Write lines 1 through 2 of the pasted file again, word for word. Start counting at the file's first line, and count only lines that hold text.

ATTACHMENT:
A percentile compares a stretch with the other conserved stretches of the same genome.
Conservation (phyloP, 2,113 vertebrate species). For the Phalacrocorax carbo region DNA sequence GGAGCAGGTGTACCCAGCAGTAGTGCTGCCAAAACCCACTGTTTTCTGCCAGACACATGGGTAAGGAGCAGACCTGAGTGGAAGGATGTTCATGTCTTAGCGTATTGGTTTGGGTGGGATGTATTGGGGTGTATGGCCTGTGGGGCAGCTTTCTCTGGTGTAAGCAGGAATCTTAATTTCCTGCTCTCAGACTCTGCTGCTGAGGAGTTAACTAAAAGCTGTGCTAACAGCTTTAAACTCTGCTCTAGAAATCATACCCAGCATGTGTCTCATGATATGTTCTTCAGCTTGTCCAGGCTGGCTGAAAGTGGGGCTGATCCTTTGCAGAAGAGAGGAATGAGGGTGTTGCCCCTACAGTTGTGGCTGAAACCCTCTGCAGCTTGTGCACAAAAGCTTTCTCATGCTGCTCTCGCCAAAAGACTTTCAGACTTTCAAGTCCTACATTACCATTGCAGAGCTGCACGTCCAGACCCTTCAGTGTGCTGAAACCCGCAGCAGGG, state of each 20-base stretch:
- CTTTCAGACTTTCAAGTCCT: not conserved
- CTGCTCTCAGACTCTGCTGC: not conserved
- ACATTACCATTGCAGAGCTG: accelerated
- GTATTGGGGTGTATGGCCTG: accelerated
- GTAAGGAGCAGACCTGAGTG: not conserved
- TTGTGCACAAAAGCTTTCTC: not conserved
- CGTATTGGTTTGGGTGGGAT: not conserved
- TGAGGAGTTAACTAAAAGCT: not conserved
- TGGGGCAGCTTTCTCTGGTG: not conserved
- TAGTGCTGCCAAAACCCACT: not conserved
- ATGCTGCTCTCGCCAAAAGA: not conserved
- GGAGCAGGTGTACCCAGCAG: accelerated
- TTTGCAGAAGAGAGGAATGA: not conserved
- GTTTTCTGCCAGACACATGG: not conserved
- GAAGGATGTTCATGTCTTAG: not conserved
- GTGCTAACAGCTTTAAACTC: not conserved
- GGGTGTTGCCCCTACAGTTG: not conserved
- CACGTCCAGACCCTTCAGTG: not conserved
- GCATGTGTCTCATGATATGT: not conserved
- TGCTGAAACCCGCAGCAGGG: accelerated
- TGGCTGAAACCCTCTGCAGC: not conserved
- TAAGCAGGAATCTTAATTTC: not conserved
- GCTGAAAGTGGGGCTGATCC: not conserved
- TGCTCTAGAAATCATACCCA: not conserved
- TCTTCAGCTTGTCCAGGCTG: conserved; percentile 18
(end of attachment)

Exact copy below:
A percentile compares a stretch with the other conserved stretches of the same genome.
Conservation (phyloP, 2,113 vertebrate species). For the Phalacrocorax carbo region DNA sequence GGAGCAGGTGTACCCAGCAGTAGTGCTGCCAAAACCCACTGTTTTCTGCCAGACACATGGGTAAGGAGCAGACCTGAGTGGAAGGATGTTCATGTCTTAGCGTATTGGTTTGGGTGGGATGTATTGGGGTGTATGGCCTGTGGGGCAGCTTTCTCTGGTGTAAGCAGGAATCTTAATTTCCTGCTCTCAGACTCTGCTGCTGAGGAGTTAACTAAAAGCTGTGCTAACAGCTTTAAACTCTGCTCTAGAAATCATACCCAGCATGTGTCTCATGATATGTTCTTCAGCTTGTCCAGGCTGGCTGAAAGTGGGGCTGATCCTTTGCAGAAGAGAGGAATGAGGGTGTTGCCCCTACAGTTGTGGCTGAAACCCTCTGCAGCTTGTGCACAAAAGCTTTCTCATGCTGCTCTCGCCAAAAGACTTTCAGACTTTCAAGTCCTACATTACCATTGCAGAGCTGCACGTCCAGACCCTTCAGTGTGCTGAAACCCGCAGCAGGG, state of each 20-base stretch: